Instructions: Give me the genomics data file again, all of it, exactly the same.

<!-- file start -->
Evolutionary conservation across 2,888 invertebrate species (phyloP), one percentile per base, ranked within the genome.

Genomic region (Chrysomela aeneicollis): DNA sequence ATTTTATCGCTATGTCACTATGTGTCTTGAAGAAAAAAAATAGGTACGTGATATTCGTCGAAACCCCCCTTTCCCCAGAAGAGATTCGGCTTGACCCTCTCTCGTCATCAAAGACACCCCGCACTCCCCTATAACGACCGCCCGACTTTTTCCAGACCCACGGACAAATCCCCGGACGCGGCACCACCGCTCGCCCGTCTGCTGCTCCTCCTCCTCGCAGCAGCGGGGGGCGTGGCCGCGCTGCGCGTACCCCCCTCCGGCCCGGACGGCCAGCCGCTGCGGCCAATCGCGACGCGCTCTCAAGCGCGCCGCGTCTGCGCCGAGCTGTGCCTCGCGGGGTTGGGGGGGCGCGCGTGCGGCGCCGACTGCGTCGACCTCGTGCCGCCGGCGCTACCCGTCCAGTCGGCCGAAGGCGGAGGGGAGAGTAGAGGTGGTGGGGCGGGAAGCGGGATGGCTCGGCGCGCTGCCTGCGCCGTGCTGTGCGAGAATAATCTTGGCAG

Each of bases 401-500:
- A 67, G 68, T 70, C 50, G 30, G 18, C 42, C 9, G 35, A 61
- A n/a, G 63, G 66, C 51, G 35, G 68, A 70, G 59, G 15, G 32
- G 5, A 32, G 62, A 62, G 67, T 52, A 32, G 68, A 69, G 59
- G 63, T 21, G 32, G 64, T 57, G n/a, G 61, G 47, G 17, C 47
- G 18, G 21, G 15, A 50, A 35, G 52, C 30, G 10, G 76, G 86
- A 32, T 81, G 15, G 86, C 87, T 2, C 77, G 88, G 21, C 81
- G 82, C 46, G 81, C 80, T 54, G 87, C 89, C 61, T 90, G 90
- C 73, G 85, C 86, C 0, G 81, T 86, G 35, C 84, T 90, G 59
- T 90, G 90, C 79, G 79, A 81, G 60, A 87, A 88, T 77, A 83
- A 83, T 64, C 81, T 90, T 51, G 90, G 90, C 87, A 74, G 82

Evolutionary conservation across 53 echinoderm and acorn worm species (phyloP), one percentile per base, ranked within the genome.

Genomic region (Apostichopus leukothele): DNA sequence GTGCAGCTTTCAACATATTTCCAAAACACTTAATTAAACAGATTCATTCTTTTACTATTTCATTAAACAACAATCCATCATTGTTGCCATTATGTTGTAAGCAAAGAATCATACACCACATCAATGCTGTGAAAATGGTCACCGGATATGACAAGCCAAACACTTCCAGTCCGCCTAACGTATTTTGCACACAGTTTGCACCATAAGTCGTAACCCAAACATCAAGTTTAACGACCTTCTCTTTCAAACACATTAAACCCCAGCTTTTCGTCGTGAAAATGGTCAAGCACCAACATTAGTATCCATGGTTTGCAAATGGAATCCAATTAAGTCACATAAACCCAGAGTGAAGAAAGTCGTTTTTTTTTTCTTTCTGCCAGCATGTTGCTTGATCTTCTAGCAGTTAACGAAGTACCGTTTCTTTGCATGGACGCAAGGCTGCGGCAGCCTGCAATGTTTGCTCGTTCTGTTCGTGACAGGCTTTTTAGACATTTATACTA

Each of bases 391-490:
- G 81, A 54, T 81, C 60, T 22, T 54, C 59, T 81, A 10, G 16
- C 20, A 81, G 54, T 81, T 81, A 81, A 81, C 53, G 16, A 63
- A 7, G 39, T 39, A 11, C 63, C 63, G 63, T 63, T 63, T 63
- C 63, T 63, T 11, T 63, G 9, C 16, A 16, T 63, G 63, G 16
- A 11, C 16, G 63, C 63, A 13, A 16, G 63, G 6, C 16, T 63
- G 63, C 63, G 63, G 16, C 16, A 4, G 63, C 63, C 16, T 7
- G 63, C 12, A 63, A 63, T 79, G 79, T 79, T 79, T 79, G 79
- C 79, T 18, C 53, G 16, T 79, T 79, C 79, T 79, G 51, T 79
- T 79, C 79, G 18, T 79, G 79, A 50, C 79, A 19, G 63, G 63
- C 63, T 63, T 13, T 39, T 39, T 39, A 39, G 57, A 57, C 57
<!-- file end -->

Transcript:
Evolutionary conservation across 2,888 invertebrate species (phyloP), one percentile per base, ranked within the genome.

Genomic region (Chrysomela aeneicollis): DNA sequence ATTTTATCGCTATGTCACTATGTGTCTTGAAGAAAAAAAATAGGTACGTGATATTCGTCGAAACCCCCCTTTCCCCAGAAGAGATTCGGCTTGACCCTCTCTCGTCATCAAAGACACCCCGCACTCCCCTATAACGACCGCCCGACTTTTTCCAGACCCACGGACAAATCCCCGGACGCGGCACCACCGCTCGCCCGTCTGCTGCTCCTCCTCCTCGCAGCAGCGGGGGGCGTGGCCGCGCTGCGCGTACCCCCCTCCGGCCCGGACGGCCAGCCGCTGCGGCCAATCGCGACGCGCTCTCAAGCGCGCCGCGTCTGCGCCGAGCTGTGCCTCGCGGGGTTGGGGGGGCGCGCGTGCGGCGCCGACTGCGTCGACCTCGTGCCGCCGGCGCTACCCGTCCAGTCGGCCGAAGGCGGAGGGGAGAGTAGAGGTGGTGGGGCGGGAAGCGGGATGGCTCGGCGCGCTGCCTGCGCCGTGCTGTGCGAGAATAATCTTGGCAG

Each of bases 401-500:
- A 67, G 68, T 70, C 50, G 30, G 18, C 42, C 9, G 35, A 61
- A n/a, G 63, G 66, C 51, G 35, G 68, A 70, G 59, G 15, G 32
- G 5, A 32, G 62, A 62, G 67, T 52, A 32, G 68, A 69, G 59
- G 63, T 21, G 32, G 64, T 57, G n/a, G 61, G 47, G 17, C 47
- G 18, G 21, G 15, A 50, A 35, G 52, C 30, G 10, G 76, G 86
- A 32, T 81, G 15, G 86, C 87, T 2, C 77, G 88, G 21, C 81
- G 82, C 46, G 81, C 80, T 54, G 87, C 89, C 61, T 90, G 90
- C 73, G 85, C 86, C 0, G 81, T 86, G 35, C 84, T 90, G 59
- T 90, G 90, C 79, G 79, A 81, G 60, A 87, A 88, T 77, A 83
- A 83, T 64, C 81, T 90, T 51, G 90, G 90, C 87, A 74, G 82

Evolutionary conservation across 53 echinoderm and acorn worm species (phyloP), one percentile per base, ranked within the genome.

Genomic region (Apostichopus leukothele): DNA sequence GTGCAGCTTTCAACATATTTCCAAAACACTTAATTAAACAGATTCATTCTTTTACTATTTCATTAAACAACAATCCATCATTGTTGCCATTATGTTGTAAGCAAAGAATCATACACCACATCAATGCTGTGAAAATGGTCACCGGATATGACAAGCCAAACACTTCCAGTCCGCCTAACGTATTTTGCACACAGTTTGCACCATAAGTCGTAACCCAAACATCAAGTTTAACGACCTTCTCTTTCAAACACATTAAACCCCAGCTTTTCGTCGTGAAAATGGTCAAGCACCAACATTAGTATCCATGGTTTGCAAATGGAATCCAATTAAGTCACATAAACCCAGAGTGAAGAAAGTCGTTTTTTTTTTCTTTCTGCCAGCATGTTGCTTGATCTTCTAGCAGTTAACGAAGTACCGTTTCTTTGCATGGACGCAAGGCTGCGGCAGCCTGCAATGTTTGCTCGTTCTGTTCGTGACAGGCTTTTTAGACATTTATACTA

Each of bases 391-490:
- G 81, A 54, T 81, C 60, T 22, T 54, C 59, T 81, A 10, G 16
- C 20, A 81, G 54, T 81, T 81, A 81, A 81, C 53, G 16, A 63
- A 7, G 39, T 39, A 11, C 63, C 63, G 63, T 63, T 63, T 63
- C 63, T 63, T 11, T 63, G 9, C 16, A 16, T 63, G 63, G 16
- A 11, C 16, G 63, C 63, A 13, A 16, G 63, G 6, C 16, T 63
- G 63, C 63, G 63, G 16, C 16, A 4, G 63, C 63, C 16, T 7
- G 63, C 12, A 63, A 63, T 79, G 79, T 79, T 79, T 79, G 79
- C 79, T 18, C 53, G 16, T 79, T 79, C 79, T 79, G 51, T 79
- T 79, C 79, G 18, T 79, G 79, A 50, C 79, A 19, G 63, G 63
- C 63, T 63, T 13, T 39, T 39, T 39, A 39, G 57, A 57, C 57